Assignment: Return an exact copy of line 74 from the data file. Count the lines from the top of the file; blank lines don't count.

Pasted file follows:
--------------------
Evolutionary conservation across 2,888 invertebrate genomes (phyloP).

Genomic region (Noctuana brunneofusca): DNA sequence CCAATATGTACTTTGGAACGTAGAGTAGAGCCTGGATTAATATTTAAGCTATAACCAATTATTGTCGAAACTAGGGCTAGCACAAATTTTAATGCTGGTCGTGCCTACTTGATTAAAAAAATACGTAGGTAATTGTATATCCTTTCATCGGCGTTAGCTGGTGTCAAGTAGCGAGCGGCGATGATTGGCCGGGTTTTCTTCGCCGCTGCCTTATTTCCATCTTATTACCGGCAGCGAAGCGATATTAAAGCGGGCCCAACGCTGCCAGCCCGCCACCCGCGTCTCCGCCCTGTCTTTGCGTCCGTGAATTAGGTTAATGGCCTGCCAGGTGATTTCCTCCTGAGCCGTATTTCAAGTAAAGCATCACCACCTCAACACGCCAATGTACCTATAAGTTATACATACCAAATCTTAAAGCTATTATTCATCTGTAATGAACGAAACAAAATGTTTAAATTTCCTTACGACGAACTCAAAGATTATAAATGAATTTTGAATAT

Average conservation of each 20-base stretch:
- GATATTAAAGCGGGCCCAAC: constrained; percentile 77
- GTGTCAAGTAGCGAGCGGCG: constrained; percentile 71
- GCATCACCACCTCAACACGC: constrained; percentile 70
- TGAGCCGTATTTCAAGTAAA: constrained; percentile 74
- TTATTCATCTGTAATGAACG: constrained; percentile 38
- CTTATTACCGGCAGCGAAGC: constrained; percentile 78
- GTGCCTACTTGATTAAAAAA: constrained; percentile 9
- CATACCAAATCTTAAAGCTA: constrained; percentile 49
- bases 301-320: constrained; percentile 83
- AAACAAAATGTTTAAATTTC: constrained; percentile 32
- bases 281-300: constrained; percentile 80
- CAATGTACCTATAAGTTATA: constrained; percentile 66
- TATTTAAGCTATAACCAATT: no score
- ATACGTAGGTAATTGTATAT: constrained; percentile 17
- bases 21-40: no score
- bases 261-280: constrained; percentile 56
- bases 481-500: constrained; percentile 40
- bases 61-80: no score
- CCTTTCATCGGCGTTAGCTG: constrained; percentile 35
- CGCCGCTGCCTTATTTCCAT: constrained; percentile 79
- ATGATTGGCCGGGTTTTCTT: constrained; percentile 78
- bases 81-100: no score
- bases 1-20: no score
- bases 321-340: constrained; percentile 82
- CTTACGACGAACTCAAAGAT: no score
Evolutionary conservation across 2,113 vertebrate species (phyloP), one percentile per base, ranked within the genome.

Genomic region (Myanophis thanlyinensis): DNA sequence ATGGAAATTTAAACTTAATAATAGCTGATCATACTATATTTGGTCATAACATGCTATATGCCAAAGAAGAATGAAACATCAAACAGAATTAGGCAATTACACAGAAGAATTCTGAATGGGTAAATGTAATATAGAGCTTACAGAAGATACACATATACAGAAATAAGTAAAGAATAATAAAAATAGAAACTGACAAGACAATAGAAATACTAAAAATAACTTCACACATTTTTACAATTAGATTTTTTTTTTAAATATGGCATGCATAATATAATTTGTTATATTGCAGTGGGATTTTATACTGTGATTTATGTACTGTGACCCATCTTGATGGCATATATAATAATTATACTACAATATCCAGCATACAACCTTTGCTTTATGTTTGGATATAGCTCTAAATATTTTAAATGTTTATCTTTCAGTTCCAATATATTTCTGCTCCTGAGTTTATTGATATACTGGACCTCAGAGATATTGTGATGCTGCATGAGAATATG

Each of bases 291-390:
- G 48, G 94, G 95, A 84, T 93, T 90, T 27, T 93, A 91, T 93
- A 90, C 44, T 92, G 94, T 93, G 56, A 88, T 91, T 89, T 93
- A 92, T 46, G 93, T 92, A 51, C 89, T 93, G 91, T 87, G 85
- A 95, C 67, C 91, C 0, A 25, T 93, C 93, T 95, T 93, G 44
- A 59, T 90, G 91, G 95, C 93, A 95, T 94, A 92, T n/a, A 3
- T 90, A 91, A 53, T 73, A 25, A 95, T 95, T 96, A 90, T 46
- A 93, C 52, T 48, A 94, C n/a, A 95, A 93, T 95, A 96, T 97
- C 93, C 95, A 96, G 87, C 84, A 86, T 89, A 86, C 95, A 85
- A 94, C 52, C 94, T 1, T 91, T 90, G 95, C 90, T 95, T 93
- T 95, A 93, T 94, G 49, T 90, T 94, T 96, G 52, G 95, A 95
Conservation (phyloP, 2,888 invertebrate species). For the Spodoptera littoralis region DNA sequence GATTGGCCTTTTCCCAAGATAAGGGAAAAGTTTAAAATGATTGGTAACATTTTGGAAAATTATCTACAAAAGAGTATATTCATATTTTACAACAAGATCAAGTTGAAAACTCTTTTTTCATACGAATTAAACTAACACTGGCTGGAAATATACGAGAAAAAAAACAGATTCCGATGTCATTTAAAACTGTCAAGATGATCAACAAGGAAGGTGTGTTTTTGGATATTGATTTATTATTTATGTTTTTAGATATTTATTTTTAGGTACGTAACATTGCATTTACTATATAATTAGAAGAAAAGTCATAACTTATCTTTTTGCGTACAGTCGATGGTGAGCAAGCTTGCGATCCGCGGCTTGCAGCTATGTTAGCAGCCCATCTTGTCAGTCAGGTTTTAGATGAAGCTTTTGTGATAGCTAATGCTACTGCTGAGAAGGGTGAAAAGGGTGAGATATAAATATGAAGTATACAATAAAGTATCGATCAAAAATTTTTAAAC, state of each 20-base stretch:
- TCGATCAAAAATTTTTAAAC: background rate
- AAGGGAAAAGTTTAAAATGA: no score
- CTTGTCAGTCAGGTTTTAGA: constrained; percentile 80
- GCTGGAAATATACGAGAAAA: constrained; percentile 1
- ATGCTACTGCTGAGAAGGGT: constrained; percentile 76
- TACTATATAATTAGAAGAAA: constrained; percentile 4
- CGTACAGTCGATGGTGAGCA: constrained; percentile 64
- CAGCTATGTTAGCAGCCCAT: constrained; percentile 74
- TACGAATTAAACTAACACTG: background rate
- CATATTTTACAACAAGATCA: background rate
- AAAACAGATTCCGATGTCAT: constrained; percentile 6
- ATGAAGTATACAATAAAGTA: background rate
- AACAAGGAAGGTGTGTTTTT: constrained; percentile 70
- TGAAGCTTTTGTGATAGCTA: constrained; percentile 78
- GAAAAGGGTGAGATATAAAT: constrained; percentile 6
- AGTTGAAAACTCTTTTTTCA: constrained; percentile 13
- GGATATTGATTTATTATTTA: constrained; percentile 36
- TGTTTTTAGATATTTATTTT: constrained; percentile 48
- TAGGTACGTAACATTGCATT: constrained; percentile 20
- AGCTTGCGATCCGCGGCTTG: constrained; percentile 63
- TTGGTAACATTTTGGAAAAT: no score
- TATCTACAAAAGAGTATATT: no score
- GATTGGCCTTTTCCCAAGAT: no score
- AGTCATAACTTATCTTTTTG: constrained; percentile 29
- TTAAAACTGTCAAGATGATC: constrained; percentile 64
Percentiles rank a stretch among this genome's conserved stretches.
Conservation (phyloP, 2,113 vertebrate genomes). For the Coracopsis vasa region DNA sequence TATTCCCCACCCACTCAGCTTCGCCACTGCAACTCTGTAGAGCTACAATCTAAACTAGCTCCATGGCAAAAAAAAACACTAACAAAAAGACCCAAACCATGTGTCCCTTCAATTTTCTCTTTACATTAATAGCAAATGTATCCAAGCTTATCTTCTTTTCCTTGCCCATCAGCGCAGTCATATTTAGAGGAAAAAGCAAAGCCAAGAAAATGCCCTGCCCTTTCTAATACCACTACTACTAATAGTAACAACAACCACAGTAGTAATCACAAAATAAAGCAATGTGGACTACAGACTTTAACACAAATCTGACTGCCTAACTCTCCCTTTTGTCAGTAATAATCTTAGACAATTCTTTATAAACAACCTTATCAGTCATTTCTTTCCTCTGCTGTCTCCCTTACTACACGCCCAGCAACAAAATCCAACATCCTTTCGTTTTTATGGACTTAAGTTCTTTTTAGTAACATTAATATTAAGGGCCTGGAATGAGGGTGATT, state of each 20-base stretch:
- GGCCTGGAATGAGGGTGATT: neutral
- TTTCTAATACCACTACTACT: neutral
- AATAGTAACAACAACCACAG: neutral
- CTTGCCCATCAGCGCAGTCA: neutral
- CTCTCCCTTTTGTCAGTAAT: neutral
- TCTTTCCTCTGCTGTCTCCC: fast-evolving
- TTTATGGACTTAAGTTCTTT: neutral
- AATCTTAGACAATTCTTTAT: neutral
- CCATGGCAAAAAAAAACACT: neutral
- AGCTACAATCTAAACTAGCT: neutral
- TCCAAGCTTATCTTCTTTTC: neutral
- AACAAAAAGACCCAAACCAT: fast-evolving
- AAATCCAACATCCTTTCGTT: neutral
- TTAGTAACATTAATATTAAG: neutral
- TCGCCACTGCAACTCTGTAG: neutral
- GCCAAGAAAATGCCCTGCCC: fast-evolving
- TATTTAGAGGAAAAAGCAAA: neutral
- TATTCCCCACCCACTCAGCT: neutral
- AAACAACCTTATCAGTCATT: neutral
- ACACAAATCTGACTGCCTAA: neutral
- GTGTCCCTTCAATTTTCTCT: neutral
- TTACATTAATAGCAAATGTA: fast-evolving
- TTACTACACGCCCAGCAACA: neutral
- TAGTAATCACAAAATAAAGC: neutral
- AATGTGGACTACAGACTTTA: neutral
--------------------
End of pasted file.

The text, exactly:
- CTCTCCCTTTTGTCAGTAAT: neutral